State Premier Gladys Berejiklian said Thursday that the emergency declaration would come into effect Friday morning as weather conditions are expected to deteriorate significantly on Saturday, raising the fire danger even further.
This is the third time NSW has declared a state of emergency in as many months — the last two times, in November and December, were also for seven days, and granted extraordinary powers to the Rural Fire Service.
Berejiklian said residents could also be subject to forced evacuations, road closures and any other means necessary to keep people safe.
“We want to make sure we are taking every single precaution to be prepared for what could be a horrible day on Saturday,” she said.
“These will be dangerous conditions,” the fire service warned. “Do not be in this area on Saturday.”
Thousands are evacuating from the coast
Tens of thousands of people are estimated to be in the south coast region, home to seaside towns that swell in population during summer.
Residents on Thursday were heeding the warning. Hundreds if not thousands of cars were backed up in small towns south of Nowra, on the southern coast, according to police. Roads away from the tourist area were packed with long lines of cars waiting to leave, and one major road heading south beyond Nowra was closed due to a fire that jumped the highway.
Some people had been waiting in line for hours and were getting frustrated, with little indication of when the road will open.
Nowra resident Trevor Garland was one of those trying to head south — his 16-year-old daughter was stranded in the NSW town Sussex Inlet, where she was visiting a friend.
“The big picture is one road in, one road out,” he told CNN on Thursday. “I’m going to wait here all night if I have to.”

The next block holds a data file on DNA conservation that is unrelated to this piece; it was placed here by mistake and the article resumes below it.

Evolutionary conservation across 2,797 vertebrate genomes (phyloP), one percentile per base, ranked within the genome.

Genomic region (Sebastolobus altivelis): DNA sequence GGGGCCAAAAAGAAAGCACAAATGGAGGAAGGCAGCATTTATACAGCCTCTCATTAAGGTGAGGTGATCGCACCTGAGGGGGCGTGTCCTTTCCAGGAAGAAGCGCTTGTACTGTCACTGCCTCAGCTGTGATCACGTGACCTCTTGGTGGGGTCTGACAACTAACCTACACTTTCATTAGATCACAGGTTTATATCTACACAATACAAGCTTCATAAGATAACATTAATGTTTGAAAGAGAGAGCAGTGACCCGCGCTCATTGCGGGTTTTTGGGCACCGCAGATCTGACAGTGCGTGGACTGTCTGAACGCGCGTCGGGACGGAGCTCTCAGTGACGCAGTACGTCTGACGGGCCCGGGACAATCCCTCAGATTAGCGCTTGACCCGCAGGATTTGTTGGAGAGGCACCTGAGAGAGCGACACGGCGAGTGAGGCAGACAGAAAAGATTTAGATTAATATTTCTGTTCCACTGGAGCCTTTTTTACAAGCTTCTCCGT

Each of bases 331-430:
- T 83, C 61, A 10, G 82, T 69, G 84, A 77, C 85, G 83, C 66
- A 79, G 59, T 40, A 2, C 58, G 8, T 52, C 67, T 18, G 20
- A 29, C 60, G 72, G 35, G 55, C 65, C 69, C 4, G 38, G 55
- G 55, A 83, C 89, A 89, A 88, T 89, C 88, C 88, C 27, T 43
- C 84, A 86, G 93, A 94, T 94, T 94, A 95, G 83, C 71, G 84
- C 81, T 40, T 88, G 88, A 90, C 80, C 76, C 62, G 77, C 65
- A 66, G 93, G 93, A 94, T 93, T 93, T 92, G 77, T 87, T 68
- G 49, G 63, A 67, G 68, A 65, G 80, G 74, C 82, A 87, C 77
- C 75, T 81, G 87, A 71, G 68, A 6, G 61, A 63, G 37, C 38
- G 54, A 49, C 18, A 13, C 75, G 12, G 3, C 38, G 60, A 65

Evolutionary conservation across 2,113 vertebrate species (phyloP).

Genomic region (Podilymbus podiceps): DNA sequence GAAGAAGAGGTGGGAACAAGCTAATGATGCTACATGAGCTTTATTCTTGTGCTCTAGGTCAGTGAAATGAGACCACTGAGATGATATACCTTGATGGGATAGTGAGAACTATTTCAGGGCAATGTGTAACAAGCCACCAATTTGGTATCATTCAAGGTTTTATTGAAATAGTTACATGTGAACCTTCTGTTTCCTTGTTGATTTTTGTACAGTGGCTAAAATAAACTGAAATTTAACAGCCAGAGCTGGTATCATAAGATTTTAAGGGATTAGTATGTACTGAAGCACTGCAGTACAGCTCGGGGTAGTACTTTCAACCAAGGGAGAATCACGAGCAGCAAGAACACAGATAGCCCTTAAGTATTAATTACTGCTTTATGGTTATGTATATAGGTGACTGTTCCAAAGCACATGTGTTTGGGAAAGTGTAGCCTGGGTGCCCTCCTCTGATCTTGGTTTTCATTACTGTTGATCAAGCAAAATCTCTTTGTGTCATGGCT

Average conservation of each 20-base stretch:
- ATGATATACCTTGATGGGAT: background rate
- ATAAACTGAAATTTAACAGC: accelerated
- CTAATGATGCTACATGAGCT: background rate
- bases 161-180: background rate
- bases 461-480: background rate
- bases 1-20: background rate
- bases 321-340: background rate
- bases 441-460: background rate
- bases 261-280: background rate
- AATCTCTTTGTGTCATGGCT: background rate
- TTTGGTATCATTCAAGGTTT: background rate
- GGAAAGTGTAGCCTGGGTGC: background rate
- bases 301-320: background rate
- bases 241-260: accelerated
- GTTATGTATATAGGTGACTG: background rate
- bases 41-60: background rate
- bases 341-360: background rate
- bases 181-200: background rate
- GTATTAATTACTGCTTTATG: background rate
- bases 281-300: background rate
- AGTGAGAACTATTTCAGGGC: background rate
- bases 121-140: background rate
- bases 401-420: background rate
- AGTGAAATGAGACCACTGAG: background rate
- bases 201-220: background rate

Rob O’Neill had been waiting for six hours at the roadblock. He was also trying to head south to find his children, aged 4 and 5, who are staying with their grandparents. He said he hadn’t been able to contact them since Monday, and the fire line had moved as close as several hundred feet from the grandparents’ house.
“We want to get them out before Saturday comes. Predictions are pretty bad for Saturday,” he said. “Not knowing is pretty scary — we don’t know how they’re going.”
A navy vessel will make multiple trips in Mallacoota on Friday to transport up to 800 residents and tourists to an unspecified safe location, Andrews said Thursday. Air evacuations could also happen once dense smoke begins to move away from the area.
Scenes from the ground show military personnel in trucks and rubber dinghies, rescuing stranded residents and shrouded in yellow haze.
Prime Minister Scott Morrison said Thursday that the federal government was also sending resources when requested by states, including additional funding and military support from the Australian Defence Force. He warned that many areas were difficult for emergency personnel to safely access, and urged residents to remain calm and patient.
Climate change and the fire crisis
The Australian bushfires have been burning for months now, and aren’t likely to stop anytime soon — Australia is still in the early months of summer, and temperatures typically peak in January and February. “The fire season still has a long time to run,” Morrison said in a news conference.
The changing winds are forecast to continue from Friday into Saturday, hampering firefighting efforts and causing uncontained fires to spread, according to CNN meteorologists. Meanwhile, air quality will continue to deteriorate in Canberra, Sydney and Melbourne, large urban hubs smothered in thick smoke and haze. Conditions aren’t expected to improve until Monday, when rain could bring some relief.
Australia typically has a fire season during the dry, hot summer — but this year’s weather conditions are more extreme, leading to more devastating blazes. The country is gripped by one of the worst droughts in decades, and a heatwave broke nationwide records in December.
On Thursday, Morrison said the government aimed to “meet and beat our emissions reduction targets” — but added that it would stick to “sensible” policies that “don’t move toward either extreme.”
“The suggestion that there is a single policy, whether it be climate or otherwise, (that) can provide a complete insurance policy on fires in Australia — well, I don’t think any Australian has ever understood that was the case in this country,” he said.